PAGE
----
Wednesday, September 27, 2023

Two inhaled covid vaccines have been approved. Here’s what you need to know.

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In the past week, regulators in both India and China approved inhalation vaccines for Covid-19. The companies behind these vaccines say they will boost the immune response of people who have already been vaccinated. This is what we know so far.

What are the new vaccines?

On Sunday, CanSinoBIO, a biopharmaceutical company based in Tianjin, China, announced that its inhaled vaccine, called Convidecia Air, was approved as a booster by China’s National Medical Products Administration. The vaccine is inhaled by mouth and the company states it can “effectively induce comprehensive immune protection in response to Sars-CoV-2 [the virus that causes covid-19] after just one breath.”

The approval was quickly followed by that of another inhalation vaccine developed in India. On Tuesday, Bharat Biotech, based in Hyderabad, announced that the company’s nasal vaccine, known as iNCOVACC, was also approved in that country. The vaccine is approved under “restricted emergency use” as a booster dose for people who have already had two doses of injected vaccines.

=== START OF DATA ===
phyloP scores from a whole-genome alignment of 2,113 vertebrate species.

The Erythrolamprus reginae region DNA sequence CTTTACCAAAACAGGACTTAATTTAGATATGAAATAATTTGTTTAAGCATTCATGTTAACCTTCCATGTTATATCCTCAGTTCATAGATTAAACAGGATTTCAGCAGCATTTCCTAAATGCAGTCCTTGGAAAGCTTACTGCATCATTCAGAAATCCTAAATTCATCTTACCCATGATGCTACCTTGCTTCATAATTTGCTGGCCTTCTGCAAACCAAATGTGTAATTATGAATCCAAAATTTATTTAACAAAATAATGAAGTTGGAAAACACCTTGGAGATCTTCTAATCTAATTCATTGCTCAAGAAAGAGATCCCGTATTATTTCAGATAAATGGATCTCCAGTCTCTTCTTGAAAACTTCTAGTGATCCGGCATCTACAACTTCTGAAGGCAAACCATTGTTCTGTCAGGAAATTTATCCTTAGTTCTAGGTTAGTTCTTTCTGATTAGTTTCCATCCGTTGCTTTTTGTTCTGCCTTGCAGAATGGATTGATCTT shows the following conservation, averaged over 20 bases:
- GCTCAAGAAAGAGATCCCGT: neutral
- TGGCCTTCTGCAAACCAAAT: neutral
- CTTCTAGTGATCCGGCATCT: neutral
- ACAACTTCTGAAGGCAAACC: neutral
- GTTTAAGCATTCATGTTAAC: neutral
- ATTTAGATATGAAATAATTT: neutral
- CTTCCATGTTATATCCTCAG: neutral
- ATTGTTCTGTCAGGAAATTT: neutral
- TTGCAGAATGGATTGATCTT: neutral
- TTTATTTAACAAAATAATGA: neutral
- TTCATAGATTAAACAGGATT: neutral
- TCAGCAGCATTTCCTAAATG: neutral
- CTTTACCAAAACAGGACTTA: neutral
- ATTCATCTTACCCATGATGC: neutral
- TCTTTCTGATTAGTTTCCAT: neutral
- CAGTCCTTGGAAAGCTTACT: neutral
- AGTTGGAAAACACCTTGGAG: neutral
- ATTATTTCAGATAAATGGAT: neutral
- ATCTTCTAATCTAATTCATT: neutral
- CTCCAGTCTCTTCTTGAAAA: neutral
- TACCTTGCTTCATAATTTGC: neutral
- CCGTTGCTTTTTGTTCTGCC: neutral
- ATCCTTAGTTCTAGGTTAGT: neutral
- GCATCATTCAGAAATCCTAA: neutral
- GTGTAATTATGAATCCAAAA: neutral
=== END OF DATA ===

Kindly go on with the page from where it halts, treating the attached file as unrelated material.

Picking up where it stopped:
How do they work?

Both vaccines promise to elicit an immune response in the lining of the airways — something immunologists call a mucosal response. Once antibodies are present here, they should be able to provide a faster response to any invading virus. In theory, this kind of immunity could prevent a person from becoming infected with the virus and prevent them from transmitting the virus to others. “They’re where the virus will be found, which means they can act very, very quickly,” said Ed Lavelle, an immunologist at Trinity College Dublin in Ireland.

Do we really need more covid-19 vaccines?

We could use better ways to protect ourselves from Covid-19. While the number of covid-19 cases continues to fall – worldwide weekly cases have fallen by about 12% in the past week – the virus is still responsible for many deaths. Last week, one person died of Covid-19 every 44 seconds, Tedros Adhanom Ghebreyesus, director-general of the World Health Organization, told reporters at a news conference on Wednesday. “Most of these deaths were preventable,” he said.

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